With special thanks to prof. dr. Orobio de Castro, who, in my first year of studies, gave a lecture that still stands our in my mind 4 years later.

Tuesday, September 26, 2006

I blame biology

I'm a big fan of thrillers. I'm not into gore, but I like scary. This has made all my (ex)boyfriends laugh at me, because while I like them, I go through the roof whenever one of these saw-it-coming-miles-away startle moments come up. And I hide when there's gore. The men can stop laughing now though, because it's not my fault - it's just biology!

Your basic emotions are scared and angry - flight or fight, withdraw or approach. The first is controlled by a hormone called cortisol. If your cortisol levels are high you're stressed and scared, and unlikely to approach things that you don't know for a fact are safe. Anger, on the other hand, is controlled by testosteron. That's right - anger is controlled by what is best known as "the male sex hormone", which men have about 5 to 10 times as much of as women. So that automatically puts men at an advantage when it comes to not being scared - they always have so much angry hormone in them, the scared hormone gets less of a chance.

Now while you mostly hear that the female system runs on progesteron and estrogen, on an emotional level, the hormone with the most influence in the female system is really oxytocin. When you're talking physical functions, it kickstarts labor and breastfeeding. Emotionally, it helps promote bonding (want an excuse for lots of good sex? It's good for your relationship: oxytocin is released after orgasm, making you bond with your partner more strongly) and it helps with social recognition. That is, people with high levels of oxytocin (i.e. women!) are better at recognizing facial expression and other signs of emotion in people around them.

See how my system cheats me? Lower levels of testosteron mean I get scared more easily than my boyfriend anyways, and then the higher levels of oxytocin mean that (assuming the actors are doing their job right!) I'm getting more and stronger "danger!" signals from the people in the movie, so I get more reason to be scared.

So really, there are two ways to twist this: 1) I'm being cheated by my system and it's not my fault scary movies scare the hell out of me or 2) *I* don't have a problem! It's the men that are overly aggressive and blind to other people's emotions! Either way, it clearly isn't my fault.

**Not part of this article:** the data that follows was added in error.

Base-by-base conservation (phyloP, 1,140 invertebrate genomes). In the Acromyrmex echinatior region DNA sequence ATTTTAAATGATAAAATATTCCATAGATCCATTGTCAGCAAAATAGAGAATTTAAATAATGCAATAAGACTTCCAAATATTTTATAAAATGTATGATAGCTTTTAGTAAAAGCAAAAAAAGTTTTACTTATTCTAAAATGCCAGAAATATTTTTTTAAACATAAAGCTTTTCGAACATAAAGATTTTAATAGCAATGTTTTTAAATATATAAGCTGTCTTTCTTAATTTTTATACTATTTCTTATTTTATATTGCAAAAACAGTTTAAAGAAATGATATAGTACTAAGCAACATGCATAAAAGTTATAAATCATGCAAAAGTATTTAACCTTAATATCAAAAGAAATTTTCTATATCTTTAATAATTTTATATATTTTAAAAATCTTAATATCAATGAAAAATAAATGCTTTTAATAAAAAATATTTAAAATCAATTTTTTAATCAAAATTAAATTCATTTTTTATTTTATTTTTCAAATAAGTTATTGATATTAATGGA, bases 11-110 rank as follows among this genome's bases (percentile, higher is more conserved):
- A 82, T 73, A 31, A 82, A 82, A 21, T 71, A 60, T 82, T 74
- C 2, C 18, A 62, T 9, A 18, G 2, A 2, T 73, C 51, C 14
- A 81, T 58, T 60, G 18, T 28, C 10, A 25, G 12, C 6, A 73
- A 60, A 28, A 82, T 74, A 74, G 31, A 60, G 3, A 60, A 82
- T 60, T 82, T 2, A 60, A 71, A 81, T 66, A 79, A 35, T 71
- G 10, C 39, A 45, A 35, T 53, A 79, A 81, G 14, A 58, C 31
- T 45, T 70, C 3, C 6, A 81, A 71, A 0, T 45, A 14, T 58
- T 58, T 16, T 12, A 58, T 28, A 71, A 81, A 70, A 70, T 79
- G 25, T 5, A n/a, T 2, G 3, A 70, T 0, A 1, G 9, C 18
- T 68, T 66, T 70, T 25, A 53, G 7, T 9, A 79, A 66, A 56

Sunday, September 17, 2006

Everyone's an expert in psychology

I spent most of yesterday at a masterclass about a new therapy mechanism for children. It was a post grad course, so I shouldn't have been there, but, as they say, it's not what you know but who you know, and I know the right people, it seems. Of course, said people probably feel the same way because they happily abused me for both feedback and doing small jobs like handing things out for them, figuring out the video equipment and running around grabbing the stuff they forgot.

Anyway, the end effect was that I was sitting there, in a room full of social scientists with years of experience, feeling horribly inexperienced and quite ignorant. After all, all these people had been doing this stuff for YEARS, and I've hardly started.

Until, at some point, one of the teachers started about the basic attitude towards children. She'd copied a line from a book, but, she mentioned, she'd added quotation marks. Could anyone tell her why? Most people there looked at her somewhat dumbfounded. I felt a lot smarter all of a sudden.

The line was something like "The therapist 'plays' the ignorant adult". That's not an exact quote, but it comes down to the same thing. The reason the quotation marks are there? It isn't playing. You aren't pretending to be ignorant about what the child, or any client is telling you. As a therapist and human being, you are ignorant about what another person thinks and feels - even if you can make a decent guess that when someone gives you a look that could kill, he's not currently feeling particularly loving towards you.

Here's the thing: psychologists are experts on the processes. We're the ones who learn that "if you put x, y, and z into a human mind, a, b or c is the likely outcome and m, n, and o are approximately what happens in between." And while that information does pretty much apply to the individual, there are a few problems there:

1) notice the "likely" and "approximately" in there? Psychology isn't hard science, and it's very rare to get one-on-one "x input leads to y output" type of connections. When one of my housemates got home drunk and started walking into other people's rooms and setting off fireworks in the house in the middle of the night, some of us got furious with him, others were scared and one housemate decided that it's a party and joined in. Same input, different outputs.